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Forum Moderators: phranque
I can't find much about this and it does strike me that I never really get forms showing up in my inbox. So is it
1. Something people don't do because it's difficult?
2. Something people don't do because it's impossible?
3. Something people don't do because it's a stupid idea?
Can I make the form only available to people to have received the email?
The aim is to make the experience look and feel personal, rather than a big, open, public experience.
you'd just have to make sure that the URL on the form was an absolute one.
and you'd have to thoroughly check and santise any data that you receive from it. because there would be nothing to stop anyone rewriting the form's HTML before they press submit. you could literally receive anything.
So I guess the most secure way is to do what Piatkow says and point my email recipients at a HTML page hosted by me?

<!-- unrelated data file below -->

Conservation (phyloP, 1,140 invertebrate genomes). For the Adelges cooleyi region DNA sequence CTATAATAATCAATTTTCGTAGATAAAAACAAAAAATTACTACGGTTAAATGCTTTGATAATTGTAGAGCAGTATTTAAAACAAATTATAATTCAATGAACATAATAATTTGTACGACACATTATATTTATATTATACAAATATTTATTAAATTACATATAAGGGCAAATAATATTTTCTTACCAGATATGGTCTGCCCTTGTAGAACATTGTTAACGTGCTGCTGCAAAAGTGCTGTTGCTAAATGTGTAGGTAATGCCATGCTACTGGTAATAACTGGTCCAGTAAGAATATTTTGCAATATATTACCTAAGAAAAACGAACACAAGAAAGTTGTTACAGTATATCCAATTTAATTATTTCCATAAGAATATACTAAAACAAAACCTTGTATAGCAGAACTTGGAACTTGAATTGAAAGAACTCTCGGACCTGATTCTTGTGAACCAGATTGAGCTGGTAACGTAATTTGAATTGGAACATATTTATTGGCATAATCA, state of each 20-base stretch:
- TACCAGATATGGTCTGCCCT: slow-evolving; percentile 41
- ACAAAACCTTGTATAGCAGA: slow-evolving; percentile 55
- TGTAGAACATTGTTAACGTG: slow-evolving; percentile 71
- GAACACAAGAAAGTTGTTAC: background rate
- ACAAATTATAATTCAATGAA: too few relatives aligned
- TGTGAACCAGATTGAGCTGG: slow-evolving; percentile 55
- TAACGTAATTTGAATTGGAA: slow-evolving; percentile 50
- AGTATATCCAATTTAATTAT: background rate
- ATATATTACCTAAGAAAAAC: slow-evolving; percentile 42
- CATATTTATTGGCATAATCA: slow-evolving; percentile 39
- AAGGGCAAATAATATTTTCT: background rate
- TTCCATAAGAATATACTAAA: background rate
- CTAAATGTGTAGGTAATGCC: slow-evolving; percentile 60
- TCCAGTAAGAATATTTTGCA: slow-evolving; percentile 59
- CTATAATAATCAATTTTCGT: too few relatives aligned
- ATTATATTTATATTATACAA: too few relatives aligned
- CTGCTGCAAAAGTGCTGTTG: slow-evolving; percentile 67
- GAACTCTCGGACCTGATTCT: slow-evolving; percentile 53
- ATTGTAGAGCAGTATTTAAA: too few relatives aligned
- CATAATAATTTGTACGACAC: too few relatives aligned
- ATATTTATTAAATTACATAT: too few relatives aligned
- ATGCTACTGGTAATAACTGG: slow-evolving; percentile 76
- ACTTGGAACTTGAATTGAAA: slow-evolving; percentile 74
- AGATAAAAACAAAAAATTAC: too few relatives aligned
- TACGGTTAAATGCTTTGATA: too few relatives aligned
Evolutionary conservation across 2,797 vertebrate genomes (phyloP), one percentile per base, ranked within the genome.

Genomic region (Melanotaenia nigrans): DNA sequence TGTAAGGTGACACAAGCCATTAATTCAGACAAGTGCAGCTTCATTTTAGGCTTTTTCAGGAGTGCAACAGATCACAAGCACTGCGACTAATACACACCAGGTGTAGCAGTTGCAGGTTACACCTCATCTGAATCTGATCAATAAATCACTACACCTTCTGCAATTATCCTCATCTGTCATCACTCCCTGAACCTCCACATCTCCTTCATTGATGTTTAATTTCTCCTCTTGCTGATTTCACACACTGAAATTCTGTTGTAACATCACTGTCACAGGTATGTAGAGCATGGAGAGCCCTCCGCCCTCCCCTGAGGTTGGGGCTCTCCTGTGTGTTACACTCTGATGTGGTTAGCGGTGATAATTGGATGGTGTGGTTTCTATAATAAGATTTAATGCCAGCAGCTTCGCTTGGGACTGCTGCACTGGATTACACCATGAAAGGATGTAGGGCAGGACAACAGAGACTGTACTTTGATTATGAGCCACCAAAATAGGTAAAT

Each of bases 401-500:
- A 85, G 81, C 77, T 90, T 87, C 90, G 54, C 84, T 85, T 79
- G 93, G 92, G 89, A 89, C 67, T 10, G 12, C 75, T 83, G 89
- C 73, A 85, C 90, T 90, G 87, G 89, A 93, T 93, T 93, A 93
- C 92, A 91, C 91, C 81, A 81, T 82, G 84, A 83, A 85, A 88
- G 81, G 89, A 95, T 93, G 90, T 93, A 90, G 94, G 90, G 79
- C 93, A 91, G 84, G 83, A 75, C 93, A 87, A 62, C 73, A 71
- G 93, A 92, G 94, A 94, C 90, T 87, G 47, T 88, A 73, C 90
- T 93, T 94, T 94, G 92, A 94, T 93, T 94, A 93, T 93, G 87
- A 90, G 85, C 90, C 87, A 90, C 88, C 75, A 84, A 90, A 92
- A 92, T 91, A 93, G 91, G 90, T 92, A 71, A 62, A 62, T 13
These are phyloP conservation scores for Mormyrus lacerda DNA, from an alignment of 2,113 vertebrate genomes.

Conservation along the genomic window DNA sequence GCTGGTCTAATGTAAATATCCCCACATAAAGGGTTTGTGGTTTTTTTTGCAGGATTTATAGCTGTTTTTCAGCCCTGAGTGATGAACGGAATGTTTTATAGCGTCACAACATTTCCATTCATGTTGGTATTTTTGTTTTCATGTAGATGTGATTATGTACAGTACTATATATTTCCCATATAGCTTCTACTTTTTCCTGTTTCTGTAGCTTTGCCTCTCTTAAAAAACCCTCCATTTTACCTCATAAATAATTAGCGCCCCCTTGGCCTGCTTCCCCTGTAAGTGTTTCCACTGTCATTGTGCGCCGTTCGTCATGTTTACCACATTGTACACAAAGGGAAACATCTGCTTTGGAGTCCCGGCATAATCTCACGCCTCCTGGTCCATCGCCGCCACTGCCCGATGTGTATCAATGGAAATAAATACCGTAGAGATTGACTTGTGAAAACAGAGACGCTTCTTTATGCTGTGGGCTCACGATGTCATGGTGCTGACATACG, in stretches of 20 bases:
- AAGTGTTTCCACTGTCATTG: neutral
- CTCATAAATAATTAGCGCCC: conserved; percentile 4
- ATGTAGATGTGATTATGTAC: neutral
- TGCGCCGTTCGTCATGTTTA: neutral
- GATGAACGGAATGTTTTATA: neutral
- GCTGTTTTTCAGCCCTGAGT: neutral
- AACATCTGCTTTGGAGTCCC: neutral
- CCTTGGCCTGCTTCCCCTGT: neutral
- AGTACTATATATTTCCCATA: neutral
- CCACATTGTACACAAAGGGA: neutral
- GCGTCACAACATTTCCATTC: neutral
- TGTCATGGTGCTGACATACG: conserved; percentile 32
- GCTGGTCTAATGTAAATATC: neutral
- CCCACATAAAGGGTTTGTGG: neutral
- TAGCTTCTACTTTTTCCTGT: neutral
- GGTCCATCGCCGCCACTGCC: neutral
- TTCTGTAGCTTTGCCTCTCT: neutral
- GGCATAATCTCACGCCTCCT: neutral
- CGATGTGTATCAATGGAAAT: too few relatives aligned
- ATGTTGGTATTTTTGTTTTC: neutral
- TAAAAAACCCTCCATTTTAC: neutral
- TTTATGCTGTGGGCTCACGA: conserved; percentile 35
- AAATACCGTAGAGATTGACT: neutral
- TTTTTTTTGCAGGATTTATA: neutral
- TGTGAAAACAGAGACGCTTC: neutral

However, I think I have to go and read about GET/POST to understand your first line. I know its the two main ways but I barely know what POST means (it puts the data into the db, right?)
it is what you do with the data when you receive it that puts it into the database.
you'd still have to properly check the data even if the form was hosted on your own site, because there's nothing to stop people rewriting the form there either. (they'd just have to download the HTML, change it, and make sure the URL sent it straight back to yours. it's surprisingly easy to do)
if you don't check the data, both ways are as insecure as each other.
However, since people do not expect forms in their email, I doubt that any method used to achieve this is a good idea.
Email clients are not browsers; they don't post forms like browsers do. If you send a properly formatted html email, the form indeed appears in the email but when you try to submit it just goes to the URL in the action of the form, like a link. It doesn't bring any of the form fields with it.
It *might* work in web-based mail services, but those are likely to squelch forms for security reasons.
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